Current judo coach and two-time Olympic medalist Jimmy Pedro is able to sum up the difficulty of judo training pretty easily: “I have many athletes that used to compete in judo but are now competing in mixed martial arts,” he says. “And it’s funny to hear them say that judo training’s just too hard. ‘It’s harder than MMA. It’s just too physical for me.’”

Harder Than MMA?

It’s hard to believe someone might make the move to MMA to go easier on their bodies, but Pedro says being able to train in different techniques and disciplines make MMA “more forgiving on the body than judo.” When it comes to sparring for MMA during practice sessions, competitors rarely give 100 percent to prevent injury, while judo is designed to prevent injury regardless of how well or poorly a person is doing, forcing them to give their all every time they step on the mat. He also notes that the necessary skills involved in judo are integral to success in mixed martial arts, generally making the transition easier to handle for judo competitors.

The main goal of judo is for one athlete to gain leverage and toss his opponent onto his back through a dynamic throwing technique. A well-executed throw ends the match. If this can’t be done, matches can also end by pinning an opponent on his back or submitting them through a stranglehold or an arm lock. What makes it so tough is the fact that rounds require five minutes of constant contact between competitors. Travis Stevens, an American judoka who will compete in the Olympics this summer, says this makes it more taxing than other combat sports we’ll see in London.

“In [judo], you are required to engage with your opponent constantly using everything you have physically to score,” he says. “In Olympic-style wrestling it's three two-minute periods with one-minute breaks between rounds… For boxing, you have to be in great shape but it doesn't have that physical contact like wrestling and judo. In boxing, you can just stand in front of your opponent or just dance around.”

Japanese Import

Developed in Japan in the late 1800s, judo has been an Olympic event since 1964 (1968 being the only exception). As you might expect, the Japanese have generally dominated the sport in Olympic competition, collecting 35 gold medals (the French are second with 10) and 65 overall medals (France and South Korea are tied for second with 37 each) in all judo events. Pedro compares competing with the Japanese in judo to playing the U.S. in basketball or American football—it’s not only extremely popular there, but there’s the opportunity to go pro.

So Japan sets the bar pretty high in the sport, and that’s not to mention fierce competition from many other parts of the world. Stevens gave us some insight into how he’s able to stay at the elite level of his sport, boasting a training regimen that is truly a dedicated lifestyle in itself.

See the workout >>

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Travis Stevens's Judo Workout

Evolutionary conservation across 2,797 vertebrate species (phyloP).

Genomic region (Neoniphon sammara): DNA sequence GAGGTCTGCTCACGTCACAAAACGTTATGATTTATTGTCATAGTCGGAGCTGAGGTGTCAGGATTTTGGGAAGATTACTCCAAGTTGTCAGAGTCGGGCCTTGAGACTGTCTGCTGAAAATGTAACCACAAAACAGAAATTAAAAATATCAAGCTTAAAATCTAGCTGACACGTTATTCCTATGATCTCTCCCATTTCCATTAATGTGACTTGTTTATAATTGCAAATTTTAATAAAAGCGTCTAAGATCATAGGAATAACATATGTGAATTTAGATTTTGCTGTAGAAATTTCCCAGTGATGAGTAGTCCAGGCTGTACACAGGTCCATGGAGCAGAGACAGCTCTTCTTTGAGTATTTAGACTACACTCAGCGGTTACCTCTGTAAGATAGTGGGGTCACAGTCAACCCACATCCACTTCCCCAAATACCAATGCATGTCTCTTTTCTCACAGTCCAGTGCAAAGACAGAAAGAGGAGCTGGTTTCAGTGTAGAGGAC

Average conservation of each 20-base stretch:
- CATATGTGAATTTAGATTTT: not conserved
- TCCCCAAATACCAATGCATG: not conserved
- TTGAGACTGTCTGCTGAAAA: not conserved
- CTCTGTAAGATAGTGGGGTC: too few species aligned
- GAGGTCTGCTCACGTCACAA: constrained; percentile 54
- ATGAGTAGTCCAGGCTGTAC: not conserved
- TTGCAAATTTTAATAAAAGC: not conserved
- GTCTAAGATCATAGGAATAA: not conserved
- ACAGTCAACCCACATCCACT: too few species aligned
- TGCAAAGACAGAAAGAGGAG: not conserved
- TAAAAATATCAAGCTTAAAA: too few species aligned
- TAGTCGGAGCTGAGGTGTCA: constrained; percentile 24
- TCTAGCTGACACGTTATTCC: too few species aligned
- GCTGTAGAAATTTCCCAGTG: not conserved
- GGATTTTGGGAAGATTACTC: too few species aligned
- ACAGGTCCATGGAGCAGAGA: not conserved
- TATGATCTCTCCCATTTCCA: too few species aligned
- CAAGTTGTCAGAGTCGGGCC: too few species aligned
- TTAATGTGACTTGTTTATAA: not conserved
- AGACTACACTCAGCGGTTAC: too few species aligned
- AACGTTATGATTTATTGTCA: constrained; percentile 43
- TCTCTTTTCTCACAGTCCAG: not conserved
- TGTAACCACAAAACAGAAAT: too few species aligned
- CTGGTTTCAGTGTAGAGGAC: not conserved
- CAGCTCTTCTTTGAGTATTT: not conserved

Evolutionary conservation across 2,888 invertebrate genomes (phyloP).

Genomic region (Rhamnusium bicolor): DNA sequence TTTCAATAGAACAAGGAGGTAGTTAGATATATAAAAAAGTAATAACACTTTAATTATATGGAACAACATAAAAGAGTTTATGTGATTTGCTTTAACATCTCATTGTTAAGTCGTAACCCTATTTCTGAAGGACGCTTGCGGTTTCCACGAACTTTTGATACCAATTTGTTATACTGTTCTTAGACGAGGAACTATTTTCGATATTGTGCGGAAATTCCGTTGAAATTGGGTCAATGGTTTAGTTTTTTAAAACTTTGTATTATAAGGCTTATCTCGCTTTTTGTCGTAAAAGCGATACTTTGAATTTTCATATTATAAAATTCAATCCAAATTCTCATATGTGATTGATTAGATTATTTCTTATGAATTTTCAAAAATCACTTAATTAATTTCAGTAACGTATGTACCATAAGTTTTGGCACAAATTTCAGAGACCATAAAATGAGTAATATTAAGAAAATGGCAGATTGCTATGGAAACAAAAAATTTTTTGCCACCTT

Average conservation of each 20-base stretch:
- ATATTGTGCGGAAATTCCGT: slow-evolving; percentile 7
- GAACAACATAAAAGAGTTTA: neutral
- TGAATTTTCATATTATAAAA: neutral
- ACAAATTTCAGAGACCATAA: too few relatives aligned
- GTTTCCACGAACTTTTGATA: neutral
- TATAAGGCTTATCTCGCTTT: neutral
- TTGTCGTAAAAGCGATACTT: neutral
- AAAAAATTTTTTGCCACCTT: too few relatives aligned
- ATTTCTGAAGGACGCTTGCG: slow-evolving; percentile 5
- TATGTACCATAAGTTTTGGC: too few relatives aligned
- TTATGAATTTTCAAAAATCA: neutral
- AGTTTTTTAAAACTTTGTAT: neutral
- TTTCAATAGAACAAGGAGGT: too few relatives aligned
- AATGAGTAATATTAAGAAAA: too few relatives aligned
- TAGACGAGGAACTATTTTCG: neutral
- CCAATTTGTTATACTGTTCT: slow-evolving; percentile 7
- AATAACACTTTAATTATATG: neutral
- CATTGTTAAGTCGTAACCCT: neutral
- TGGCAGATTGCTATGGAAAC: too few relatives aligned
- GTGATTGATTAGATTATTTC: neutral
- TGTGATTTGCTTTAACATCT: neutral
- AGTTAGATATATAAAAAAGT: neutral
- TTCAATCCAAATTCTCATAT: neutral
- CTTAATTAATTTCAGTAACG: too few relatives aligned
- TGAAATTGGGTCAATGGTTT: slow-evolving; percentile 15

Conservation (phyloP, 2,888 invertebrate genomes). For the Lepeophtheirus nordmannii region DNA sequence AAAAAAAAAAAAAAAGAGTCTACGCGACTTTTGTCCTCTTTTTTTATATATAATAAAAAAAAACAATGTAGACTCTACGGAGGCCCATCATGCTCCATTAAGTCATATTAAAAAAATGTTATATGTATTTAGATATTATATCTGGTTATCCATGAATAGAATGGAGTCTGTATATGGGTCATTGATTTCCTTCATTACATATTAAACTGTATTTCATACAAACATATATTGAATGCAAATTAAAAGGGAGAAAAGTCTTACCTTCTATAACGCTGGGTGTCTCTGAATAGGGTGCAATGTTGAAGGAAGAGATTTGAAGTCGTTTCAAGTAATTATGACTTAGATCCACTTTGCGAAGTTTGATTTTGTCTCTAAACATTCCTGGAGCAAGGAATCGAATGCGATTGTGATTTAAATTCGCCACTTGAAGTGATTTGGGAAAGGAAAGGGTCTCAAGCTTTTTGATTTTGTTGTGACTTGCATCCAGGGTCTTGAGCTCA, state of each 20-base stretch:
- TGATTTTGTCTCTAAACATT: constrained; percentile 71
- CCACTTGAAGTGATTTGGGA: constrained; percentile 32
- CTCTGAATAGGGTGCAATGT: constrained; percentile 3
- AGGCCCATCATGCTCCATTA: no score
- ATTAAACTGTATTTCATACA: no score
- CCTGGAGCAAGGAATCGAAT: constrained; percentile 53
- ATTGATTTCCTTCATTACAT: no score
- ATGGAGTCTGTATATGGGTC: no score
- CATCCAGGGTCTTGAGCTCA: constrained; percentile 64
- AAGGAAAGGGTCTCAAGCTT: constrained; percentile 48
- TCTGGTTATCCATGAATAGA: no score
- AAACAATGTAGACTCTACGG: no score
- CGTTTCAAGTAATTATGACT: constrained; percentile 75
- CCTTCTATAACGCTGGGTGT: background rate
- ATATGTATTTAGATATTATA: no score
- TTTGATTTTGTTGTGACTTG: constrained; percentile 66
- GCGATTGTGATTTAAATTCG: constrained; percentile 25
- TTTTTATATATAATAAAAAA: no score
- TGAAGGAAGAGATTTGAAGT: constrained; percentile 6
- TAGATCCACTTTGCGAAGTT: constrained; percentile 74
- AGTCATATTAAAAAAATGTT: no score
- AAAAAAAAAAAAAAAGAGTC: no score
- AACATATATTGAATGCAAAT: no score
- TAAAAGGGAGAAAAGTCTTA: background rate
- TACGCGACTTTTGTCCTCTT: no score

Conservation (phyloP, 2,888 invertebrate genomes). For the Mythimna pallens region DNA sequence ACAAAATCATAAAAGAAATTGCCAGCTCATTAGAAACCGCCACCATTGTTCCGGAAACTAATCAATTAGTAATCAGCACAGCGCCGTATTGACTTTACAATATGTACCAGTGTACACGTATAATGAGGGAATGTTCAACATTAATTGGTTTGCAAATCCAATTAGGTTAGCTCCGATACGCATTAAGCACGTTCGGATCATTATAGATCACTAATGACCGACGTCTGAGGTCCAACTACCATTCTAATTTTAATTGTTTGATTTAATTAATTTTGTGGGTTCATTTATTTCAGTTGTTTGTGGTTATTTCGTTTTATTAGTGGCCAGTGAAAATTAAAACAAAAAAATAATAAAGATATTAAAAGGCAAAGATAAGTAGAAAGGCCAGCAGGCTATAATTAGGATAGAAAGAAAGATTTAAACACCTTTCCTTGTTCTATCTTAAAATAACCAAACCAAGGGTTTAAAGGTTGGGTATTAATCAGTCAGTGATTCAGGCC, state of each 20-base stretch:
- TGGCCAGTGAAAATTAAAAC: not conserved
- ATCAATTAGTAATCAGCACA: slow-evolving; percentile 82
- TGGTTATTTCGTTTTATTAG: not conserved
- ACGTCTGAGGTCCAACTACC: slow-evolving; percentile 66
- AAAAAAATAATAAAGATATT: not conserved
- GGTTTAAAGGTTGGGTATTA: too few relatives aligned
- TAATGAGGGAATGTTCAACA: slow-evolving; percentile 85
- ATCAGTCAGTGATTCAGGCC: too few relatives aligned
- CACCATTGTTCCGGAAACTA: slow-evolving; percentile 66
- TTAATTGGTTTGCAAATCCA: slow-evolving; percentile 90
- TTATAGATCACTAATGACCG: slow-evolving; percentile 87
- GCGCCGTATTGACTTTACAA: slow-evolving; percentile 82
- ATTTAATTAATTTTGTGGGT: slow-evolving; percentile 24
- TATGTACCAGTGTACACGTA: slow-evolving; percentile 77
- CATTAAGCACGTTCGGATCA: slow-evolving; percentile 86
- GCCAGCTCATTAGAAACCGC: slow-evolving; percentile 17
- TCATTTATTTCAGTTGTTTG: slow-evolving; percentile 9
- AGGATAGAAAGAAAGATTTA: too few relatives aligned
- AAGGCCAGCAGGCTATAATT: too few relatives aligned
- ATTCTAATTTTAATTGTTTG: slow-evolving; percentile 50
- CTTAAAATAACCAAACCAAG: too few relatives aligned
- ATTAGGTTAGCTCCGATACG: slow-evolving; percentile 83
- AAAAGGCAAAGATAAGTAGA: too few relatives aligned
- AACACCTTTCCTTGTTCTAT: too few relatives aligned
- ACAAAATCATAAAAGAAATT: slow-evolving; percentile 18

Monday 
7am-8:30am – Lifting
9am-10:30AM – Judo
11am-11:30am – Sprints
2pm-3pm – Cross training (boxing, jiu jitsu, swimming)
6:30pm-8pm – Judo
10pm-11pm – Running

Tuesday
7am-8:30am – Judo
10:30am-12pm – Lifting
5:15pm-6:15pm – Judo
6:15pm-8pm – Wrestling
10pm-11pm – Running

Wednesday
7am-8:30am – Lifting
10am-11:30am – Judo
11:30am-12pm – Sprints
2pm-3pm – Cross training (boxing, jiu jitsu, swimming)
6:30pm-8pm – Judo
10pm-11pm – Running

Thursday
8am-9:30am – Judo
10:30am-12pm – Lifting
5:15pm-6:15pm – Judo
6:15pm-8pm – Wrestling
10pm-11pm – Running

Friday
6am-7:30 – Lifting 
8am-9:30am – Judo
9:45am-10:15am – Sprints
2pm – Drive to New Jersey
7pm-10pm – Jiu Jitsu

Saturday
11am-1pm – No Gi (uniform) Grappling
2pm-5pm – Jiu Jitsu 

Sunday
10am-12pm – Lifting/Running
4pm-7pm – Jiu Jitsu 
7:30pm – Drive back to Boston

Stevens' Tips

If you weren’t counting, that’s 44 hours of training in a single week, not counting the roundtrip from Boston to New Jersey that’s taxing in its own way. To get through it, he eats several small meals right before and after different workouts to fuel up and recover, maintaining his energy supply while never filling up to a point where it might hinder performance. It’s not something a regular workingman can replicate, but Stevens broke down his top three necessary judo skills—grip strength, core strength and explosiveness. Grip strength is extremely important since you need to hold onto an opponent’s uniform (known as a gi)—“You can’t throw if you can’t hold on,” Stevens says. Significant core strength makes it tougher for opponents to throw you and you need to be explosive to score. 

To train more like a judoka, Stevens suggests doing more single leg squats, off bench oblique holds and chin-ups. The leg squats are, of course, great for leg strength and explosiveness, oblique holds will do a number on your core, and chin ups are great for grip and upper body strength. 

Stevens and Pedro both hope the Olympics will gain more popularity for judo, seeing as the American interest in MMA has increased so much in recent years. Pedro says the US is looking to “make Olympic history” this summer, saying that the judoka America is sending over has the potential to take a gold medal, which would be the first time that’s happened, or take home multiple medals, which would be the first time that’s happened since 1988. Stevens anticipates even more, hoping for three medals, two of them gold, for the US this summer.